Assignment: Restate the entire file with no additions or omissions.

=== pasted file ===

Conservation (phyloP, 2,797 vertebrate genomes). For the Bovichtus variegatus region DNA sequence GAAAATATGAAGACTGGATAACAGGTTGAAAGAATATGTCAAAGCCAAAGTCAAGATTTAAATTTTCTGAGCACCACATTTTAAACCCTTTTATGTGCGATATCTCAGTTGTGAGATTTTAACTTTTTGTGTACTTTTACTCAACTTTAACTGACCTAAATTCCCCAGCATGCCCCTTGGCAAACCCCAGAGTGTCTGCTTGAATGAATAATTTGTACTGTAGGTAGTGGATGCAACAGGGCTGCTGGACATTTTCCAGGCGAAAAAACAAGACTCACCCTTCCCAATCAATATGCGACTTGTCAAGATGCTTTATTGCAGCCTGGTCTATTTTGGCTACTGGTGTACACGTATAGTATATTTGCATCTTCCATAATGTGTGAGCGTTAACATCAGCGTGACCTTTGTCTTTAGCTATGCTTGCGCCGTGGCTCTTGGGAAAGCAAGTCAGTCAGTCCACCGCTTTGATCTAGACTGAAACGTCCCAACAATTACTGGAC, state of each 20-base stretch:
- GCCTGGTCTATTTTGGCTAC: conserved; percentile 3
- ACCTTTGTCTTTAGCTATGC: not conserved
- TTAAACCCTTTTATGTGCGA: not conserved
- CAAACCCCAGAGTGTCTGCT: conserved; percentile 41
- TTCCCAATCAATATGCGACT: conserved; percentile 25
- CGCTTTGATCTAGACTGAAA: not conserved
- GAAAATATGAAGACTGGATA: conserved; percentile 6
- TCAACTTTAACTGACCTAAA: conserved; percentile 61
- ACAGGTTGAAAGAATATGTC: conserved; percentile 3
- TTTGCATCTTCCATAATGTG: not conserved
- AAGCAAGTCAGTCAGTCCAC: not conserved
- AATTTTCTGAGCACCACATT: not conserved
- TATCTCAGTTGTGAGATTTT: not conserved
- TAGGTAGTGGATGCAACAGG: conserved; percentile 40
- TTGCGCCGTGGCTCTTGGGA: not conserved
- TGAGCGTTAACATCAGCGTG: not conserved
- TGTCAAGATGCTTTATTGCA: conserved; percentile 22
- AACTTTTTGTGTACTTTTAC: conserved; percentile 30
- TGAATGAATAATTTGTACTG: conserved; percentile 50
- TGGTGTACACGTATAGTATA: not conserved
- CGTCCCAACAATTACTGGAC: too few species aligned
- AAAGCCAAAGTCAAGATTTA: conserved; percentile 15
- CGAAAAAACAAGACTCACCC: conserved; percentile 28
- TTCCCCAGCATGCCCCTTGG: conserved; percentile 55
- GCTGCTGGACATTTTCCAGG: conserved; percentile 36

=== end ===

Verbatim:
Conservation (phyloP, 2,797 vertebrate genomes). For the Bovichtus variegatus region DNA sequence GAAAATATGAAGACTGGATAACAGGTTGAAAGAATATGTCAAAGCCAAAGTCAAGATTTAAATTTTCTGAGCACCACATTTTAAACCCTTTTATGTGCGATATCTCAGTTGTGAGATTTTAACTTTTTGTGTACTTTTACTCAACTTTAACTGACCTAAATTCCCCAGCATGCCCCTTGGCAAACCCCAGAGTGTCTGCTTGAATGAATAATTTGTACTGTAGGTAGTGGATGCAACAGGGCTGCTGGACATTTTCCAGGCGAAAAAACAAGACTCACCCTTCCCAATCAATATGCGACTTGTCAAGATGCTTTATTGCAGCCTGGTCTATTTTGGCTACTGGTGTACACGTATAGTATATTTGCATCTTCCATAATGTGTGAGCGTTAACATCAGCGTGACCTTTGTCTTTAGCTATGCTTGCGCCGTGGCTCTTGGGAAAGCAAGTCAGTCAGTCCACCGCTTTGATCTAGACTGAAACGTCCCAACAATTACTGGAC, state of each 20-base stretch:
- GCCTGGTCTATTTTGGCTAC: conserved; percentile 3
- ACCTTTGTCTTTAGCTATGC: not conserved
- TTAAACCCTTTTATGTGCGA: not conserved
- CAAACCCCAGAGTGTCTGCT: conserved; percentile 41
- TTCCCAATCAATATGCGACT: conserved; percentile 25
- CGCTTTGATCTAGACTGAAA: not conserved
- GAAAATATGAAGACTGGATA: conserved; percentile 6
- TCAACTTTAACTGACCTAAA: conserved; percentile 61
- ACAGGTTGAAAGAATATGTC: conserved; percentile 3
- TTTGCATCTTCCATAATGTG: not conserved
- AAGCAAGTCAGTCAGTCCAC: not conserved
- AATTTTCTGAGCACCACATT: not conserved
- TATCTCAGTTGTGAGATTTT: not conserved
- TAGGTAGTGGATGCAACAGG: conserved; percentile 40
- TTGCGCCGTGGCTCTTGGGA: not conserved
- TGAGCGTTAACATCAGCGTG: not conserved
- TGTCAAGATGCTTTATTGCA: conserved; percentile 22
- AACTTTTTGTGTACTTTTAC: conserved; percentile 30
- TGAATGAATAATTTGTACTG: conserved; percentile 50
- TGGTGTACACGTATAGTATA: not conserved
- CGTCCCAACAATTACTGGAC: too few species aligned
- AAAGCCAAAGTCAAGATTTA: conserved; percentile 15
- CGAAAAAACAAGACTCACCC: conserved; percentile 28
- TTCCCCAGCATGCCCCTTGG: conserved; percentile 55
- GCTGCTGGACATTTTCCAGG: conserved; percentile 36